Becoming More Like Jesus

Lent is a season that can be emotionally difficult, because we focus on the last days of Jesus and what He went through so we could be saved. I find imagining the humiliation, torture, and death of Jesus to be painful and sad.
It's also a time to admit and confess our sins, reminding ourselves of what God expects from us, which is often different from what we’ve chosen to do in the past. It’s a time not to sit around feeling guilty, but to repent of our mistakes and bad choices, to work on changing how we think and act to become more like Jesus.
God’s desire to help us was so profound, His love was so deep, that God sent Jesus to give us a perfect example and free us from sin and death, and then gave us the Holy Spirit to help us do the right things, say the right things, and become God’s obedient children.
 God wants us to rejoice! Lent is a time to celebrate not only the gift of salvation, but also God’s willingness to live in our hearts as the Holy Spirit, giving us love, joy, peace, patience, kindness, goodness, gentleness, and self-control. It’s an especially appropriate time to study God’s word to see the amazing teachings of Jesus and ask God to help us be more like Him, to guide us and give us the courage and strength to love and help others. We can open our hearts to God’s promises to love us, be with us, and to send help when we need it.
Psalm 32 is about being grateful for God’s forgiveness. It’is a profound and honest song written by King David. Let’s look at how it was used in worship. In the first two verses, the priest talks about the benefits of knowing you’re forgiven. In verses 3-7, another person recounts what he or she went through, groaning day and night until they confessed and received forgiveness, a living example of this truth. Selah means, “Pause and think about that.” Then God speaks in verses 8 and 9, promising to teach us how to live, telling us not to be stubborn, and gently surrounding us with mercy. The priest finishes it off in verse 11, repeating the joys of God’s redemption. God wants us to rejoice.
In modern times, these eternal truths still hold. Here’s an example of a man who was stubborn like a mule. Theologian Scott Hoezee told the story of Albert Speer, one of Adolf Hitler’s henchmen in the atrocities of World War II, and his treatment after the war was over. Even though most of his friends had been hanged, he managed to receive only a 20-year sentence at the Spandau Prison in Berlin. “Not long after arriving, Speer met with the prison chaplain. To the chaplain’s shock, Speer said, ‘I want to use my time in prison well. So what I want to ask you is: Would you help me become a different man?’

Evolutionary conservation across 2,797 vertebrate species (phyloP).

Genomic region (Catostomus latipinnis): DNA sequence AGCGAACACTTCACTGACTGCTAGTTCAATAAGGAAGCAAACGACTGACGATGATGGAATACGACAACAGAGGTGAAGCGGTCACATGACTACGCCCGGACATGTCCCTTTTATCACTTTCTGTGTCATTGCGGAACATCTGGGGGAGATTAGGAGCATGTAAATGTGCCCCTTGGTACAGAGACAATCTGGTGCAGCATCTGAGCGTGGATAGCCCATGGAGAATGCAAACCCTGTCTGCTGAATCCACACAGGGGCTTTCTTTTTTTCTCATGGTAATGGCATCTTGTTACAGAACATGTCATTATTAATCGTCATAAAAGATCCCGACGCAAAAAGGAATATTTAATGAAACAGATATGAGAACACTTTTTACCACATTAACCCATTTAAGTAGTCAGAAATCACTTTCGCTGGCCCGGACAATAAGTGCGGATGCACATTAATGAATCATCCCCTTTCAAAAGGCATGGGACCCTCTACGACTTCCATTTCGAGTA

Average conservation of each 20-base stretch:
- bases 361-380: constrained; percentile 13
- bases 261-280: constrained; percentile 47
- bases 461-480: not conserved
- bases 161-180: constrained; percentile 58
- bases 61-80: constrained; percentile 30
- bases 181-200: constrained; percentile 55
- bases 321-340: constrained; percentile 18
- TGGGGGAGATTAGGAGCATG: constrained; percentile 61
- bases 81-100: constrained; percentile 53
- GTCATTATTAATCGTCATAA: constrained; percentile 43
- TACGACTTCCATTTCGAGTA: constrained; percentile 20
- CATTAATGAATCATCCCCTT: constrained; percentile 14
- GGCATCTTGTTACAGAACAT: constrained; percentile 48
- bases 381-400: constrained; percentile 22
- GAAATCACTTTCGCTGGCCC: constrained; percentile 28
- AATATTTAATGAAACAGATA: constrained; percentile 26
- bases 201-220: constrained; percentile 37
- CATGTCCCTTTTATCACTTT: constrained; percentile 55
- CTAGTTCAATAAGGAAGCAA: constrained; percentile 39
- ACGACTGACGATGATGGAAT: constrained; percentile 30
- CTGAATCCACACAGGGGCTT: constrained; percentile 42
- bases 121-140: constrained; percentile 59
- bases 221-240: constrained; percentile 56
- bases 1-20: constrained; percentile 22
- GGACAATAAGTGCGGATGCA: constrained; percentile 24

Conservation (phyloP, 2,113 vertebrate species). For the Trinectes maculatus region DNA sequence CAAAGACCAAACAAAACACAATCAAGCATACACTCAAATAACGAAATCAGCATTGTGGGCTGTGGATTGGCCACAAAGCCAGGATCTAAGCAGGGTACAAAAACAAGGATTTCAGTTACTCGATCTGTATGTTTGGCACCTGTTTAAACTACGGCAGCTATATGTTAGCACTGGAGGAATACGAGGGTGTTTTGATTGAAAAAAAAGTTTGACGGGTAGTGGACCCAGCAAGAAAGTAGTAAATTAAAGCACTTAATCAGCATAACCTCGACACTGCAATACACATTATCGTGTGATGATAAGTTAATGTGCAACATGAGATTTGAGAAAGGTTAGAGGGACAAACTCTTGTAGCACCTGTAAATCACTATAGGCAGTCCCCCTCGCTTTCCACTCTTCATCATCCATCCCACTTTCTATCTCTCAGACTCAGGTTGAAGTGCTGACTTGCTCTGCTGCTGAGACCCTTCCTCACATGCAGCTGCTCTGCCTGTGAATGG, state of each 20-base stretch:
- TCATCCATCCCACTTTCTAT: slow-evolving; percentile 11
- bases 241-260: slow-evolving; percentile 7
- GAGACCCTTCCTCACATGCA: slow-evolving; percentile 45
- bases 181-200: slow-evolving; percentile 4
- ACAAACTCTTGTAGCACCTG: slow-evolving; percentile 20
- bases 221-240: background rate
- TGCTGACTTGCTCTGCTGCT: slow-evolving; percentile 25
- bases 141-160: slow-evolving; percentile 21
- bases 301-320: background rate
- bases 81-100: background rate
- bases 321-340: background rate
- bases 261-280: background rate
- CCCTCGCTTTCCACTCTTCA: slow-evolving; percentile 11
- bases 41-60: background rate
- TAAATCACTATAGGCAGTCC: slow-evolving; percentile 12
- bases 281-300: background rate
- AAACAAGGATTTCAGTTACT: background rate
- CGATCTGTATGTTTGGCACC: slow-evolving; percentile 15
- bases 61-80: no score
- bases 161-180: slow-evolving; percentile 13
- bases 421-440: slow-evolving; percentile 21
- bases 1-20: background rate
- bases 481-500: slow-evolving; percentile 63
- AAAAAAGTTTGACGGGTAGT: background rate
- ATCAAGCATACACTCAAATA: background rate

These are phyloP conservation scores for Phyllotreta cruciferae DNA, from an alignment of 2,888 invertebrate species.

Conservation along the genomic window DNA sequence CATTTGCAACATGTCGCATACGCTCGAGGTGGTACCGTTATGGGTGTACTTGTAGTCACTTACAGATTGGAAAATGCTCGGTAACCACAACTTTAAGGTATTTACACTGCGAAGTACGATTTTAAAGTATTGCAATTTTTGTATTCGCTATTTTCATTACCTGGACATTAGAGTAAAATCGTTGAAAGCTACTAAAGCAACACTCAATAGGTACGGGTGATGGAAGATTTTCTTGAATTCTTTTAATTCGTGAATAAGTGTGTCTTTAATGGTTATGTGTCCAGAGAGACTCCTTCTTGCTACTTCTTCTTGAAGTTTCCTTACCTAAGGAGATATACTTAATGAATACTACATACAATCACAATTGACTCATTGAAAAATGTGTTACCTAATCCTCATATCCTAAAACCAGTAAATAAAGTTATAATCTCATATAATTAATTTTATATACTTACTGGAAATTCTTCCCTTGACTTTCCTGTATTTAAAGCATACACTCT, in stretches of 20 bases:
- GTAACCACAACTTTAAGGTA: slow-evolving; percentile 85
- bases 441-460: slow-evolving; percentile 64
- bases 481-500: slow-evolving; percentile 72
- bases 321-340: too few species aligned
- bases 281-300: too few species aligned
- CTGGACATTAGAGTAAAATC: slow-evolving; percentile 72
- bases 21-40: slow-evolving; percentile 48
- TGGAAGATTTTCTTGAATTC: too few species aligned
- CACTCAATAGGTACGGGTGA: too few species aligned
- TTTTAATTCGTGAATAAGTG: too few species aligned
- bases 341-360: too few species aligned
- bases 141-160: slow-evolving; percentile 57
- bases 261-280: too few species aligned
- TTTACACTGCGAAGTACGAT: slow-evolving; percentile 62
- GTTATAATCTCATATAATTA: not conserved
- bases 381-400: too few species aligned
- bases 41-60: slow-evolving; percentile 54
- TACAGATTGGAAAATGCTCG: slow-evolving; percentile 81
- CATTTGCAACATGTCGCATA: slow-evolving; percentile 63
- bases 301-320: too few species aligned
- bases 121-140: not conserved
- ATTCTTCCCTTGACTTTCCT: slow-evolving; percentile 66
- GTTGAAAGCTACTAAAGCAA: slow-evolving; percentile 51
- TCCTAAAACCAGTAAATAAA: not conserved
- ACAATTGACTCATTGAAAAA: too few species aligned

“The chaplain was savvy enough to know that for Speer to have even a chance of becoming different, he would have to provide full disclosure of his past evils. Whether or not Speer succeeded in doing that is a matter of considerable debate among those who have studied Speer’s writings. Speer’s memoir Inside the Third Reich was praised for its candor when it was first published. But over time people began to see that in actuality Speer may have held back, failing to confess the full scope of his Nazi activities. In fact, Speer probably made use of that age-old trick whereby you acknowledge some truths as a way to distract people from noticing other things you’d rather not talk about.
“He talked to avoid speaking.
“He laid just enough on the table to keep people from noticing what he was hiding under the table. Alas, it is possible Speer himself was not aware he was doing this. At the very least, however, Speer and his spiritual counselors knew that the key ingredient in becoming a different person is forthright confession.”
Psalm 32 confirms this.
God doesn’t promise us a life free from problems or temptations. Our world includes natural disasters, wars, accidents, disease, bad people, and violence. These are times of testing. You don’t have to be as evil as a Nazi or Vladimir Putin to need God’s help. We must all take responsibility for what we do that leads to either destruction or redemption, individually and as part of the larger community. And we have to keep confessing our latest sins, just like taking out the garbage. It’s a job that will only end when we reach heaven.
Our Matthew passage comes just after Jesus was affirmed as God’s Son during his baptism, when the Spirit descended on him like a dove, and before his transfiguration on the mountain top that we celebrated last Sunday. Sometimes the Lectionary is a bit out of order. The Spirit led him into the desert in a forty-day period reminiscent of Israel’s forty years of wandering and eating manna, a time that unhooked Israel from the shackles of slavery and bound them to God instead. The Spirit stayed with Jesus and strengthened him. It was a preparation for his ministry, a time of testing of his resolve and an opportunity for him to learn to depend on God alone. For Jesus to fully enter into the human experience so He could understand and save us, He would have to face our enemy, the Father of Lies.